In the case of Abdul Karim v. Amina Bai[10], it was declared that the repudiation choice provided to the wife is based on values emphasized in the Qur’an. Islam aims to alleviate the effects of pre-Islamic practices that oppressed women and children. Upon reaching puberty, the individual must exercise the choice of repudiation promptly. This choice is lost if the marriage is consummated.

Islamic law outlines different stages of childhood and puberty concerning marriage:

  1. Saghir: Under the age of 7, where marriage is invalid ab initio.
  2. Sariri: Between 7 and 15 years, where a valid marriage can occur if performed by guardians.
  3. Bulugh: Above 15 years, where individuals can marry with their free consent.


Sharia permits marriages contracted by guardians of minors, with the option for the minor to repudiate the marriage upon reaching puberty. The preference for marriage guardianship is given to the father, then the paternal grandfather, and then other agnatic relations, and finally to the mother and other maternal relations.[11]

Section 2(vii) of The Dissolution of Muslim Marriages Act[12], 1939 states that a woman given in marriage by her father or guardian before attaining 15 years can repudiate the marriage before 18 years, provided the marriage has not been consummated.

Judicial rulings in India have examined the option of puberty within the context of Muslim marriages. In Behram Khan v. Akhtari Begum[13], it was determined that if a marriage is consummated before the wife reaches puberty, it does not eliminate her right to choose. In Bismillah Begum v. Nur Mohammad[14], it was ruled that the wife’s ability to exercise this choice only arises once she becomes aware of her entitlement. This legal principle was further upheld by the Patna High Court in Mst. Ayesha v. Muhammed Yunus[15], which held that a minor wife retains her right to annul the marriage within a reasonable timeframe after discovering her entitlement.

The Bombay High Court in Abdul Karim v. Amina Bai[16] stated that the consummation of marriage only terminates the option if it is consensual and post-puberty. There is disagreement on whether the wife could exercise the option under the 1939 Act alone or in other legal proceedings like restitution of conjugal rights.[17] The Calcutta High Court[18] ruled that the option is only valid within the Act, while the Madhya Pradesh High Court[19] allowed it in conjugal rights suits.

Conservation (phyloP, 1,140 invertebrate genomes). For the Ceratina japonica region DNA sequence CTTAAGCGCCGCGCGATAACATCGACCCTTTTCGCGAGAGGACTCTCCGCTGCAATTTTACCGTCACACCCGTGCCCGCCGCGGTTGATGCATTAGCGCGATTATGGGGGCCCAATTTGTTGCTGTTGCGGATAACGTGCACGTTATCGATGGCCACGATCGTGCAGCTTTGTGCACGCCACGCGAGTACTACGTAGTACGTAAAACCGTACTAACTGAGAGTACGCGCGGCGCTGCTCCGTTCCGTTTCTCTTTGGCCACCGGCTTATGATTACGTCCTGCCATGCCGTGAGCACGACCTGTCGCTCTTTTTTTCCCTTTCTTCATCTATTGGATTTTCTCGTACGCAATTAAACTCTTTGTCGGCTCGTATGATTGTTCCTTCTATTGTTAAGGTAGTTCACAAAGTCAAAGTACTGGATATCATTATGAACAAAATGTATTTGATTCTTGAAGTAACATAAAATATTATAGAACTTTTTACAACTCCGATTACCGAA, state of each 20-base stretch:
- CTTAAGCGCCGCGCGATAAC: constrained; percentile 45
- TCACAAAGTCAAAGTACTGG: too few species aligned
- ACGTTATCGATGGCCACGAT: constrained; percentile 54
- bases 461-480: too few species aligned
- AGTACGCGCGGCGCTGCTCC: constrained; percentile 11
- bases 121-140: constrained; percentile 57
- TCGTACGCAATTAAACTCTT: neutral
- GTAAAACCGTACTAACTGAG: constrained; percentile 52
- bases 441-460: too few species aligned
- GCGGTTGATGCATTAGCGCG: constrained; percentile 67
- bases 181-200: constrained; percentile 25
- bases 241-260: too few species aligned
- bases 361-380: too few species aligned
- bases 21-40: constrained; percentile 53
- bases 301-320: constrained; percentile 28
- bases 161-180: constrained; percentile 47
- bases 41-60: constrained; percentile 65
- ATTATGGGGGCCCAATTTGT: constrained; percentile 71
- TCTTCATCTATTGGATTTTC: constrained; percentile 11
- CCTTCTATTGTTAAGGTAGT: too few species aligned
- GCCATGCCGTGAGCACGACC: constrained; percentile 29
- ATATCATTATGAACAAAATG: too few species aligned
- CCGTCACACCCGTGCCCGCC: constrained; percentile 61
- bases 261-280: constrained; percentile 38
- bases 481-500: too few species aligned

In Pakistan, exercising the option ends the marriage without court intervention, and a decree merely affirms the decision. The option of puberty follows Hanafi law, aligning puberty with the majority for marriage, while the overall majority relies on reaching the age of discretion.


The option of puberty, deeply embedded in Islamic law, is a crucial safeguard within Muslim marriages, particularly regarding contract validity and personal autonomy. It ensures protection for minors by allowing them to nullify marriage contracts upon reaching physical and sexual maturity, aligning with the Islamic emphasis on consent and individual rights. This concept preserves mutual consent, upholds fairness and justice in Islamic jurisprudence, and reflects the nuanced application of the puberty option within diverse legal systems. From judicial interpretations in India to the legal framework in Pakistan, the option of puberty underscores Islam’s commitment to protecting the vulnerable and ensuring equitable treatment within marriage and contractual relationships.

Authors Name: Adeeba Hasan & Asad Naushad Khan (Faculty of Law, Jamia Millia Islamia, New Delhi)


[1] Tahir Mahmood, Muslim Law in India and Abroad (Universal Law Publishing 2016).

[2] ‘Nikah – A Contract of Marriage’ (2021) 1.4 JCLJ 1242 <> accessed 20 February 2024.

[3] Prohibition of Child Marriage (Amendment) Act 2006, (2022) 2.3 JCLJ 228 <> accessed 20 February 2024.

[4] ‘Muslim Family Law in South Asia: the Right to Avoid an Arranged Marriage Contracted During Minority’ (1981) 23 JILI 149 <> accessed 20 February 2024.

[5] Manzar Saeed, Commentary on Muslim Law in India (Orient Publishing Company 2015)

[6] Dr. Kahkashan Y. Danyal, Muslim Law of Marriage, Dower, Divorce and Maintenance (Regal Publications 2015)

[7] Mulla, Principles of Mohammedan Law (12th edn, section 207) 224

[8] Chancery Law Chronicles, ‘Option of Puberty’ (2 May 2011) <>  accessed 21 February 2024

[9] (1935) 59 ILR Bom 426.

[10] Supra note 2.

[11] ‘Women’s Rights under Muslim Family Law with Particular Reference to Custody and Guardianship’ (1997) 8 DULJ 49 <> accessed 23 February 2024

[12] The Protection of Children from Sexual Offences Act 2012, No 32, Acts of Parliament, 2012 (India).

[13] PLD 1957 Lah 548.

[14] (1921) 44 All 61.

[15] AIR 1938 Pat. 604.

[16] Supra note 9.

[17] Nizamuddin v. Huseni, AIR 1962 MP 212.

[18] Mafizuddin Mandal v. Rahima Bibi (1933) 58 Cal LJ 73.

[19] Pir Mohammed v. State, AIR 1960 MP 24.